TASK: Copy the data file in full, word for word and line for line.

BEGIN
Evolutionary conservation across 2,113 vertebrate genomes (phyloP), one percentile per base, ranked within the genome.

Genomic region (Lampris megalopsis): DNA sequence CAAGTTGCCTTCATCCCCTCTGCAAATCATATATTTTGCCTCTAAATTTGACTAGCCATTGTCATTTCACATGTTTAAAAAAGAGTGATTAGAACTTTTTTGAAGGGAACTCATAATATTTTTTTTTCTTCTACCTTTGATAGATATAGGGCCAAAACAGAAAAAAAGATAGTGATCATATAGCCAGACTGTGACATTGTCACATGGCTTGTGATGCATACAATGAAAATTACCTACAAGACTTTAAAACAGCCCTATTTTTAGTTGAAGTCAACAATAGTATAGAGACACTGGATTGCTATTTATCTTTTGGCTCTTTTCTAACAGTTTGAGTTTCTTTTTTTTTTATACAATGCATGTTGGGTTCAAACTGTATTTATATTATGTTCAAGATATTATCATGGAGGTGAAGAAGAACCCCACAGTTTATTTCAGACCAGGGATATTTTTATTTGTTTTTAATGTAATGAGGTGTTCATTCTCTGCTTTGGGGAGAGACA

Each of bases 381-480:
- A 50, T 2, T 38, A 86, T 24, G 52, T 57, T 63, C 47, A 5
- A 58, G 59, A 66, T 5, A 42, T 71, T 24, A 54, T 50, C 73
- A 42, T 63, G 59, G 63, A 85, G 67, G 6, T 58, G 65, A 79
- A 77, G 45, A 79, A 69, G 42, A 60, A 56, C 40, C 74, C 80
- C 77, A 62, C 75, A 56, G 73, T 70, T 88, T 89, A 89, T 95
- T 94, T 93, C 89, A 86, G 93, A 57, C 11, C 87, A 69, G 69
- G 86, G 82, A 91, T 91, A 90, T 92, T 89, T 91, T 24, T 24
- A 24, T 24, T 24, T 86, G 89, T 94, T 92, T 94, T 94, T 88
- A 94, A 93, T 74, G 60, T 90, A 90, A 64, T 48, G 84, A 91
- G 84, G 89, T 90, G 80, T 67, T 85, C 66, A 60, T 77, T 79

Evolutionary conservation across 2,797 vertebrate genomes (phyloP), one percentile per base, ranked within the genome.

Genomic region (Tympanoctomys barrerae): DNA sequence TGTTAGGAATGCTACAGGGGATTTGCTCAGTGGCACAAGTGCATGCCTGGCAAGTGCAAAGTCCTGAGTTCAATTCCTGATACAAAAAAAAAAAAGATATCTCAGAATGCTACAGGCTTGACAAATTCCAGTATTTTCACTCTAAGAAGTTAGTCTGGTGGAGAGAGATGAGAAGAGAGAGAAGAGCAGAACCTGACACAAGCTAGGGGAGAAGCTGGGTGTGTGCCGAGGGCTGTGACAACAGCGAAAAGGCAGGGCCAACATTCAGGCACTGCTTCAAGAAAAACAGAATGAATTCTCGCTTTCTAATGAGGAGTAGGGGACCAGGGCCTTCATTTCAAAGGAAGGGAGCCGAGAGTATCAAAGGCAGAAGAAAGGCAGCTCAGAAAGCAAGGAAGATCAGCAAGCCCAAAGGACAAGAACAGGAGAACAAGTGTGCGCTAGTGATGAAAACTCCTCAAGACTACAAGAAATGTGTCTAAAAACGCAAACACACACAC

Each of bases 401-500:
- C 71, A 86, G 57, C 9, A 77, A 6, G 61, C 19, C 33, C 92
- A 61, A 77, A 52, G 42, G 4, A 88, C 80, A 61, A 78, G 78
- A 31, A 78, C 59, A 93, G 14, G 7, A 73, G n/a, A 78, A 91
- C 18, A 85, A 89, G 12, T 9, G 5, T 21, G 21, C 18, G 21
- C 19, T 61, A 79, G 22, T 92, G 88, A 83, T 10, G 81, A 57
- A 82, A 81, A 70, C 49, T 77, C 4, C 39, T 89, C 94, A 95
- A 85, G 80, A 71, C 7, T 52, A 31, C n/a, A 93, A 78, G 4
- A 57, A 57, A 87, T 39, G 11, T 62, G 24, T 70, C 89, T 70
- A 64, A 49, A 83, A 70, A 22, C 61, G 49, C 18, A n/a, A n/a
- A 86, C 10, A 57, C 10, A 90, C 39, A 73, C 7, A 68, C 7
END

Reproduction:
Evolutionary conservation across 2,113 vertebrate genomes (phyloP), one percentile per base, ranked within the genome.

Genomic region (Lampris megalopsis): DNA sequence CAAGTTGCCTTCATCCCCTCTGCAAATCATATATTTTGCCTCTAAATTTGACTAGCCATTGTCATTTCACATGTTTAAAAAAGAGTGATTAGAACTTTTTTGAAGGGAACTCATAATATTTTTTTTTCTTCTACCTTTGATAGATATAGGGCCAAAACAGAAAAAAAGATAGTGATCATATAGCCAGACTGTGACATTGTCACATGGCTTGTGATGCATACAATGAAAATTACCTACAAGACTTTAAAACAGCCCTATTTTTAGTTGAAGTCAACAATAGTATAGAGACACTGGATTGCTATTTATCTTTTGGCTCTTTTCTAACAGTTTGAGTTTCTTTTTTTTTTATACAATGCATGTTGGGTTCAAACTGTATTTATATTATGTTCAAGATATTATCATGGAGGTGAAGAAGAACCCCACAGTTTATTTCAGACCAGGGATATTTTTATTTGTTTTTAATGTAATGAGGTGTTCATTCTCTGCTTTGGGGAGAGACA

Each of bases 381-480:
- A 50, T 2, T 38, A 86, T 24, G 52, T 57, T 63, C 47, A 5
- A 58, G 59, A 66, T 5, A 42, T 71, T 24, A 54, T 50, C 73
- A 42, T 63, G 59, G 63, A 85, G 67, G 6, T 58, G 65, A 79
- A 77, G 45, A 79, A 69, G 42, A 60, A 56, C 40, C 74, C 80
- C 77, A 62, C 75, A 56, G 73, T 70, T 88, T 89, A 89, T 95
- T 94, T 93, C 89, A 86, G 93, A 57, C 11, C 87, A 69, G 69
- G 86, G 82, A 91, T 91, A 90, T 92, T 89, T 91, T 24, T 24
- A 24, T 24, T 24, T 86, G 89, T 94, T 92, T 94, T 94, T 88
- A 94, A 93, T 74, G 60, T 90, A 90, A 64, T 48, G 84, A 91
- G 84, G 89, T 90, G 80, T 67, T 85, C 66, A 60, T 77, T 79

Evolutionary conservation across 2,797 vertebrate genomes (phyloP), one percentile per base, ranked within the genome.

Genomic region (Tympanoctomys barrerae): DNA sequence TGTTAGGAATGCTACAGGGGATTTGCTCAGTGGCACAAGTGCATGCCTGGCAAGTGCAAAGTCCTGAGTTCAATTCCTGATACAAAAAAAAAAAAGATATCTCAGAATGCTACAGGCTTGACAAATTCCAGTATTTTCACTCTAAGAAGTTAGTCTGGTGGAGAGAGATGAGAAGAGAGAGAAGAGCAGAACCTGACACAAGCTAGGGGAGAAGCTGGGTGTGTGCCGAGGGCTGTGACAACAGCGAAAAGGCAGGGCCAACATTCAGGCACTGCTTCAAGAAAAACAGAATGAATTCTCGCTTTCTAATGAGGAGTAGGGGACCAGGGCCTTCATTTCAAAGGAAGGGAGCCGAGAGTATCAAAGGCAGAAGAAAGGCAGCTCAGAAAGCAAGGAAGATCAGCAAGCCCAAAGGACAAGAACAGGAGAACAAGTGTGCGCTAGTGATGAAAACTCCTCAAGACTACAAGAAATGTGTCTAAAAACGCAAACACACACAC

Each of bases 401-500:
- C 71, A 86, G 57, C 9, A 77, A 6, G 61, C 19, C 33, C 92
- A 61, A 77, A 52, G 42, G 4, A 88, C 80, A 61, A 78, G 78
- A 31, A 78, C 59, A 93, G 14, G 7, A 73, G n/a, A 78, A 91
- C 18, A 85, A 89, G 12, T 9, G 5, T 21, G 21, C 18, G 21
- C 19, T 61, A 79, G 22, T 92, G 88, A 83, T 10, G 81, A 57
- A 82, A 81, A 70, C 49, T 77, C 4, C 39, T 89, C 94, A 95
- A 85, G 80, A 71, C 7, T 52, A 31, C n/a, A 93, A 78, G 4
- A 57, A 57, A 87, T 39, G 11, T 62, G 24, T 70, C 89, T 70
- A 64, A 49, A 83, A 70, A 22, C 61, G 49, C 18, A n/a, A n/a
- A 86, C 10, A 57, C 10, A 90, C 39, A 73, C 7, A 68, C 7